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Monday, February 12, 2018

Halachic Times (Zmanim)
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Jewish History

Rabbi Alexander Sender Schorr was a direct descendant of Rabbi Yosef Bechor Schorr of Orleans, one of the most famous of the French Tosafists. At a young age he was already appointed Chief Justice of the Rabbinic Court in the town of Hovniv which is directly outside of Lvov, Poland.

He authored the classic work on the laws of ritual slaughter called Simlah Chadashah, as well as a deeper commentary on those laws called Tevu'ot Shor.

The Simlah Chadashah has been reprinted more than one hundred times, and is the most widely used book to learn the laws of shechitah (ritual slaughter). Rabbi Alexander Sender Schorr passed away in the town of Zelkava on the 27th of Shevat in the year 5497 (1737).

Link: Shechitah—Laws of Ritual Slaughter

Daily Thought

Ultimately, the purpose of all things is not a rational one, but simply G‑d’s desire to dwell in an ordinary world, the one in which you and I live. Out of His desire comes not only this world, but all worlds and all things within them.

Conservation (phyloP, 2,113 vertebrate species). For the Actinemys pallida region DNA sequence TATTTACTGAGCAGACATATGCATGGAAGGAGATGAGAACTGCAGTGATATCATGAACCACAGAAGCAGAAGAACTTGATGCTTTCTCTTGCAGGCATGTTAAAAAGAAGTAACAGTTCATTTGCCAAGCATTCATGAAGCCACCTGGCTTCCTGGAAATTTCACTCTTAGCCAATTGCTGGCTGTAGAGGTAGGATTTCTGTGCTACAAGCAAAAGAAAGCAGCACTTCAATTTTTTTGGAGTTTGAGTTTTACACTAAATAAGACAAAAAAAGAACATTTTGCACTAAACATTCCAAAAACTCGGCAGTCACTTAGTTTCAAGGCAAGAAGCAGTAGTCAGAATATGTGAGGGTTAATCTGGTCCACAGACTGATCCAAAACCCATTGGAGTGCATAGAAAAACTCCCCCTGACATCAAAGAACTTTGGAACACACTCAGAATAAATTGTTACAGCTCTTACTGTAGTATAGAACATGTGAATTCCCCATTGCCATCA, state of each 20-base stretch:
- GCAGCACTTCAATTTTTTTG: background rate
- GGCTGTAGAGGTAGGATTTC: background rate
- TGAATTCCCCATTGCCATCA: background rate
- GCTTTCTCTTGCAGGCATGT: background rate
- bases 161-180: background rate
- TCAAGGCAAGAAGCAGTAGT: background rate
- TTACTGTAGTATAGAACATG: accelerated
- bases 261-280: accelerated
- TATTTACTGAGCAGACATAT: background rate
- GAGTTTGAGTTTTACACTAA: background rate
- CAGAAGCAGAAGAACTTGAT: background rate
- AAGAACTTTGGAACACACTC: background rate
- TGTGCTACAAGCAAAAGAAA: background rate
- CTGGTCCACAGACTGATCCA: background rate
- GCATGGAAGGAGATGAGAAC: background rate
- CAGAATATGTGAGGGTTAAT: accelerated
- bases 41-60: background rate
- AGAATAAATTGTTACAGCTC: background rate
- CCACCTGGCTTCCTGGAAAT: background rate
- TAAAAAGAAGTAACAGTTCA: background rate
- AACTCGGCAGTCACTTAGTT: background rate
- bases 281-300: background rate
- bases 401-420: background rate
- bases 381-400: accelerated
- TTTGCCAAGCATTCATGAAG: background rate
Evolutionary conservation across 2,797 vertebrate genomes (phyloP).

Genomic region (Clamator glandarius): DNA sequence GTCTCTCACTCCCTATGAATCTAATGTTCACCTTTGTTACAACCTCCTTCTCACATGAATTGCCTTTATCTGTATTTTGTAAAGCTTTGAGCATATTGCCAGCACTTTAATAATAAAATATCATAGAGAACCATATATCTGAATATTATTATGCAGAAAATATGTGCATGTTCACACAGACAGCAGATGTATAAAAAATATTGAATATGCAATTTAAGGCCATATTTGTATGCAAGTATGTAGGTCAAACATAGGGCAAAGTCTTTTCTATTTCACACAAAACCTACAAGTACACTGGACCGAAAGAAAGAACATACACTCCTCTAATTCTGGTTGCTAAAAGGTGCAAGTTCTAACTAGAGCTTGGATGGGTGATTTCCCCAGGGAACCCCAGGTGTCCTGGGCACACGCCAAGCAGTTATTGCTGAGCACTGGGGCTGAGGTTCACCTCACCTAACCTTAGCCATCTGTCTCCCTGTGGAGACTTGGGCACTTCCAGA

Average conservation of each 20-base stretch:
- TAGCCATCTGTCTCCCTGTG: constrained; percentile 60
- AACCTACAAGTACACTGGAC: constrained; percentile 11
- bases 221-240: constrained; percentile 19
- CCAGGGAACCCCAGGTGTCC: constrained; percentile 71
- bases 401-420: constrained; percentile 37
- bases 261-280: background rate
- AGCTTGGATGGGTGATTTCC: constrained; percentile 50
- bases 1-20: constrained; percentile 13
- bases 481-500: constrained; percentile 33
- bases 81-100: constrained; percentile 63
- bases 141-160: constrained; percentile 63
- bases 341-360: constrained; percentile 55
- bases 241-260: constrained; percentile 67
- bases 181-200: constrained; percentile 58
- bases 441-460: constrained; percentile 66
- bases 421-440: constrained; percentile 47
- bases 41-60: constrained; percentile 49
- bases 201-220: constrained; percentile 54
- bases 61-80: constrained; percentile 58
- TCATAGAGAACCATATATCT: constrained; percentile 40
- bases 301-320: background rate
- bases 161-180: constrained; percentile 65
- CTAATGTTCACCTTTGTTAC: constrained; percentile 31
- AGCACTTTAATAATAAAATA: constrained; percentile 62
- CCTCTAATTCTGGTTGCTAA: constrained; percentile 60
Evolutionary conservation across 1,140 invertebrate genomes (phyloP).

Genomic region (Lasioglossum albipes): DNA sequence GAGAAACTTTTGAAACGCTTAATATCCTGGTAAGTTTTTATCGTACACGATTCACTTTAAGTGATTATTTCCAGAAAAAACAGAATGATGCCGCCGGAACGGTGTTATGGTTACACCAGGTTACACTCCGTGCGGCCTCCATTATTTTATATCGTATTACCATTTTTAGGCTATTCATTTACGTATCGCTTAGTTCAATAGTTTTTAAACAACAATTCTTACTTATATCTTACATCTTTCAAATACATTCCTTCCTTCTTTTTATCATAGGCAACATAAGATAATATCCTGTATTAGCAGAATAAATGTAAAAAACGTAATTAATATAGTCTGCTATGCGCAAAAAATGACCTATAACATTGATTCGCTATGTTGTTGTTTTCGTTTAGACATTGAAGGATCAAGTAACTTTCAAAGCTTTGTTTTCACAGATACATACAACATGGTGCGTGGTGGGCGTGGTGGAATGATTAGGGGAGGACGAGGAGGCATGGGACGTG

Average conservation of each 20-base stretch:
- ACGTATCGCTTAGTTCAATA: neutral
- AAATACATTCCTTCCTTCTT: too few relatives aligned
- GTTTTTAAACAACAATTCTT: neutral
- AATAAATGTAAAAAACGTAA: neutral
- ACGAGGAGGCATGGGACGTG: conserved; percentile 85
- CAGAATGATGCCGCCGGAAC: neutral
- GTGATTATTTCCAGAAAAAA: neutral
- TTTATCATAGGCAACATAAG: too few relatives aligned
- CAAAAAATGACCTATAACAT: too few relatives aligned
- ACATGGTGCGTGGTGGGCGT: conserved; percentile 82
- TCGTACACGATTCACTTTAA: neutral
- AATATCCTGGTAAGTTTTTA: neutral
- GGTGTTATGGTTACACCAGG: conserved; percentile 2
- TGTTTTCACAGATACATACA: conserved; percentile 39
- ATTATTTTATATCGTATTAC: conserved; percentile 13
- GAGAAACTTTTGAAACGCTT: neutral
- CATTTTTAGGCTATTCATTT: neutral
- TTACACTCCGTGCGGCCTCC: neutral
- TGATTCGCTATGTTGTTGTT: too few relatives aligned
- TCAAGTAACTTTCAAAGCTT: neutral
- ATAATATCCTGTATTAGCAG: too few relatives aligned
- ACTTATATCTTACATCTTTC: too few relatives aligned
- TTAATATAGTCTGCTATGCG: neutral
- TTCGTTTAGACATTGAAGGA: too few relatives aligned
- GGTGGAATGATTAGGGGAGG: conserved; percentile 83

Why does He so desire? The question is meaningless. Reason is a mere creation. G‑d just is. There is nothing for Him to gain or risk losing, for G‑d lacks nothing. He desires without cause, just to desire.

And what does He desire? He desires to breathe a soul that is of His essence into a physical body, dressing it first within another soul, an earthly one, one very much a part of this ordinary world.

And He desires that this body and its earthly impulses will obscure and hide the divine soul breathed into it. And that nevertheless, somehow, through all this struggle, that divine soul will filter away the ugliness and refine the preciousness of the body, of the animal driving it, and even of its share of this world.

This is the sanctuary that each person makes in his life, a place where an animal is raised up onto an altar of G‑dly fire. It is here that G‑d is found in all of His primal essence, dwelling in an ordinary world.

And for this all things were made.